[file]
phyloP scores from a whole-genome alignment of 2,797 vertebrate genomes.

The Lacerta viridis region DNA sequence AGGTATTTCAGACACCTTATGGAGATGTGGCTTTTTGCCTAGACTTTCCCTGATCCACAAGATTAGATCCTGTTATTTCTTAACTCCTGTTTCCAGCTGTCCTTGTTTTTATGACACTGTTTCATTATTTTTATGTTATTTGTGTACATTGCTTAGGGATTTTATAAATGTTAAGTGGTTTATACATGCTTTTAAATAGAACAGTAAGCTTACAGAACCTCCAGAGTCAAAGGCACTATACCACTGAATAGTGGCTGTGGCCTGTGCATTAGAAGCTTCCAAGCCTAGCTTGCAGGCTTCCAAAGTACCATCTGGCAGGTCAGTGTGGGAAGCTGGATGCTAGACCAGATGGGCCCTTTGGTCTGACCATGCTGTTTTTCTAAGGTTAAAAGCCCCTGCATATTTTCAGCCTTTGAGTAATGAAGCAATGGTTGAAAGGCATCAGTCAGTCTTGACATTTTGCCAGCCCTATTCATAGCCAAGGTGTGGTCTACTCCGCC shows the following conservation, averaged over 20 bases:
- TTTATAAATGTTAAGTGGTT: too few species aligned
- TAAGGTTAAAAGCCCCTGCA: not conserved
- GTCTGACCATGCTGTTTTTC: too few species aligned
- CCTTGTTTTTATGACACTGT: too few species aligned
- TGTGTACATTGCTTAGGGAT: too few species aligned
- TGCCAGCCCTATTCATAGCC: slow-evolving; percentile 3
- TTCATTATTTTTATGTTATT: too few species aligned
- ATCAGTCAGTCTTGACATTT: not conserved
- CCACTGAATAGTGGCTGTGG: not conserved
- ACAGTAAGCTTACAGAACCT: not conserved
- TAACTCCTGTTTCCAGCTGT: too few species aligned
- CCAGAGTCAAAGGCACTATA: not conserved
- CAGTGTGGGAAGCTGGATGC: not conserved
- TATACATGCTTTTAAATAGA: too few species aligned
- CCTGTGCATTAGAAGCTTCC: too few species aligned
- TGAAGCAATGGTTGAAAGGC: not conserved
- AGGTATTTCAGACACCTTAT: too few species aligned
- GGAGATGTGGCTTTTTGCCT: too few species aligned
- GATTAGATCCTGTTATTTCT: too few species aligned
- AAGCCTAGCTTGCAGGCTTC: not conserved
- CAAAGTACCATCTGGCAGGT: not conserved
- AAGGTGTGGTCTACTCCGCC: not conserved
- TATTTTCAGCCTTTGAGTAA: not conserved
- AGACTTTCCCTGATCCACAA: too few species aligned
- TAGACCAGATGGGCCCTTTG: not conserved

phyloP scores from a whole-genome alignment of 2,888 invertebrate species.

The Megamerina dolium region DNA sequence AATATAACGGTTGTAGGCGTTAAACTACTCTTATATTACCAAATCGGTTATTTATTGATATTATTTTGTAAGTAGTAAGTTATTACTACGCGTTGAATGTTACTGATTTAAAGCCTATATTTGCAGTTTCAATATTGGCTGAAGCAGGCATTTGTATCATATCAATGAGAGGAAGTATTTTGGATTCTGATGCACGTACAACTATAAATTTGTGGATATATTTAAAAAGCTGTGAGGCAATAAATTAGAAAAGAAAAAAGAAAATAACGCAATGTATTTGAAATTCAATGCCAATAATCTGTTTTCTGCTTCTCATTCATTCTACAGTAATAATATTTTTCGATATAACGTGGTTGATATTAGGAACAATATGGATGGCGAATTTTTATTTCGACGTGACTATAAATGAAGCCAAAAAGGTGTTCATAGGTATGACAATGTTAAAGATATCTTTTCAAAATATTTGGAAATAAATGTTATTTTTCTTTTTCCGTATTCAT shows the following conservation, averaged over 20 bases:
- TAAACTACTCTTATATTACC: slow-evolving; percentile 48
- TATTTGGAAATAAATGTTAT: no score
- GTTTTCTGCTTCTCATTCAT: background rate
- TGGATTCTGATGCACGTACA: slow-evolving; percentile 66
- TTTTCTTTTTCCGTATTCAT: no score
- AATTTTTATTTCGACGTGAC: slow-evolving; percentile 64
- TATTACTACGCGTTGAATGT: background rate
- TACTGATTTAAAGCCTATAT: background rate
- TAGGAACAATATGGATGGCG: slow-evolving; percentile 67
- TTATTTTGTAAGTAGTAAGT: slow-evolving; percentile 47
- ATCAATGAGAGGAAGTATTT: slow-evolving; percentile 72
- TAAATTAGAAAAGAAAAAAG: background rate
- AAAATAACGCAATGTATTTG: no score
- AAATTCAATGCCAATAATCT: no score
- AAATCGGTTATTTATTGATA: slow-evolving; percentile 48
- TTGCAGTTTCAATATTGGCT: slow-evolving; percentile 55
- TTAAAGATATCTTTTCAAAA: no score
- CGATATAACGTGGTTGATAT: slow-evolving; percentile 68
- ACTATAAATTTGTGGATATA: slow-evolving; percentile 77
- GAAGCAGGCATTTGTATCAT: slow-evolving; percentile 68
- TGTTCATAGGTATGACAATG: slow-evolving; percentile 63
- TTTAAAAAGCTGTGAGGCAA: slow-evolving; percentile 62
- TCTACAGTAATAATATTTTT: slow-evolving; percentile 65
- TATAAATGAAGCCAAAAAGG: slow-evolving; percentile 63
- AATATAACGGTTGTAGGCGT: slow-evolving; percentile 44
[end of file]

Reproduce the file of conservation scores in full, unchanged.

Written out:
phyloP scores from a whole-genome alignment of 2,797 vertebrate genomes.

The Lacerta viridis region DNA sequence AGGTATTTCAGACACCTTATGGAGATGTGGCTTTTTGCCTAGACTTTCCCTGATCCACAAGATTAGATCCTGTTATTTCTTAACTCCTGTTTCCAGCTGTCCTTGTTTTTATGACACTGTTTCATTATTTTTATGTTATTTGTGTACATTGCTTAGGGATTTTATAAATGTTAAGTGGTTTATACATGCTTTTAAATAGAACAGTAAGCTTACAGAACCTCCAGAGTCAAAGGCACTATACCACTGAATAGTGGCTGTGGCCTGTGCATTAGAAGCTTCCAAGCCTAGCTTGCAGGCTTCCAAAGTACCATCTGGCAGGTCAGTGTGGGAAGCTGGATGCTAGACCAGATGGGCCCTTTGGTCTGACCATGCTGTTTTTCTAAGGTTAAAAGCCCCTGCATATTTTCAGCCTTTGAGTAATGAAGCAATGGTTGAAAGGCATCAGTCAGTCTTGACATTTTGCCAGCCCTATTCATAGCCAAGGTGTGGTCTACTCCGCC shows the following conservation, averaged over 20 bases:
- TTTATAAATGTTAAGTGGTT: too few species aligned
- TAAGGTTAAAAGCCCCTGCA: not conserved
- GTCTGACCATGCTGTTTTTC: too few species aligned
- CCTTGTTTTTATGACACTGT: too few species aligned
- TGTGTACATTGCTTAGGGAT: too few species aligned
- TGCCAGCCCTATTCATAGCC: slow-evolving; percentile 3
- TTCATTATTTTTATGTTATT: too few species aligned
- ATCAGTCAGTCTTGACATTT: not conserved
- CCACTGAATAGTGGCTGTGG: not conserved
- ACAGTAAGCTTACAGAACCT: not conserved
- TAACTCCTGTTTCCAGCTGT: too few species aligned
- CCAGAGTCAAAGGCACTATA: not conserved
- CAGTGTGGGAAGCTGGATGC: not conserved
- TATACATGCTTTTAAATAGA: too few species aligned
- CCTGTGCATTAGAAGCTTCC: too few species aligned
- TGAAGCAATGGTTGAAAGGC: not conserved
- AGGTATTTCAGACACCTTAT: too few species aligned
- GGAGATGTGGCTTTTTGCCT: too few species aligned
- GATTAGATCCTGTTATTTCT: too few species aligned
- AAGCCTAGCTTGCAGGCTTC: not conserved
- CAAAGTACCATCTGGCAGGT: not conserved
- AAGGTGTGGTCTACTCCGCC: not conserved
- TATTTTCAGCCTTTGAGTAA: not conserved
- AGACTTTCCCTGATCCACAA: too few species aligned
- TAGACCAGATGGGCCCTTTG: not conserved

phyloP scores from a whole-genome alignment of 2,888 invertebrate species.

The Megamerina dolium region DNA sequence AATATAACGGTTGTAGGCGTTAAACTACTCTTATATTACCAAATCGGTTATTTATTGATATTATTTTGTAAGTAGTAAGTTATTACTACGCGTTGAATGTTACTGATTTAAAGCCTATATTTGCAGTTTCAATATTGGCTGAAGCAGGCATTTGTATCATATCAATGAGAGGAAGTATTTTGGATTCTGATGCACGTACAACTATAAATTTGTGGATATATTTAAAAAGCTGTGAGGCAATAAATTAGAAAAGAAAAAAGAAAATAACGCAATGTATTTGAAATTCAATGCCAATAATCTGTTTTCTGCTTCTCATTCATTCTACAGTAATAATATTTTTCGATATAACGTGGTTGATATTAGGAACAATATGGATGGCGAATTTTTATTTCGACGTGACTATAAATGAAGCCAAAAAGGTGTTCATAGGTATGACAATGTTAAAGATATCTTTTCAAAATATTTGGAAATAAATGTTATTTTTCTTTTTCCGTATTCAT shows the following conservation, averaged over 20 bases:
- TAAACTACTCTTATATTACC: slow-evolving; percentile 48
- TATTTGGAAATAAATGTTAT: no score
- GTTTTCTGCTTCTCATTCAT: background rate
- TGGATTCTGATGCACGTACA: slow-evolving; percentile 66
- TTTTCTTTTTCCGTATTCAT: no score
- AATTTTTATTTCGACGTGAC: slow-evolving; percentile 64
- TATTACTACGCGTTGAATGT: background rate
- TACTGATTTAAAGCCTATAT: background rate
- TAGGAACAATATGGATGGCG: slow-evolving; percentile 67
- TTATTTTGTAAGTAGTAAGT: slow-evolving; percentile 47
- ATCAATGAGAGGAAGTATTT: slow-evolving; percentile 72
- TAAATTAGAAAAGAAAAAAG: background rate
- AAAATAACGCAATGTATTTG: no score
- AAATTCAATGCCAATAATCT: no score
- AAATCGGTTATTTATTGATA: slow-evolving; percentile 48
- TTGCAGTTTCAATATTGGCT: slow-evolving; percentile 55
- TTAAAGATATCTTTTCAAAA: no score
- CGATATAACGTGGTTGATAT: slow-evolving; percentile 68
- ACTATAAATTTGTGGATATA: slow-evolving; percentile 77
- GAAGCAGGCATTTGTATCAT: slow-evolving; percentile 68
- TGTTCATAGGTATGACAATG: slow-evolving; percentile 63
- TTTAAAAAGCTGTGAGGCAA: slow-evolving; percentile 62
- TCTACAGTAATAATATTTTT: slow-evolving; percentile 65
- TATAAATGAAGCCAAAAAGG: slow-evolving; percentile 63
- AATATAACGGTTGTAGGCGT: slow-evolving; percentile 44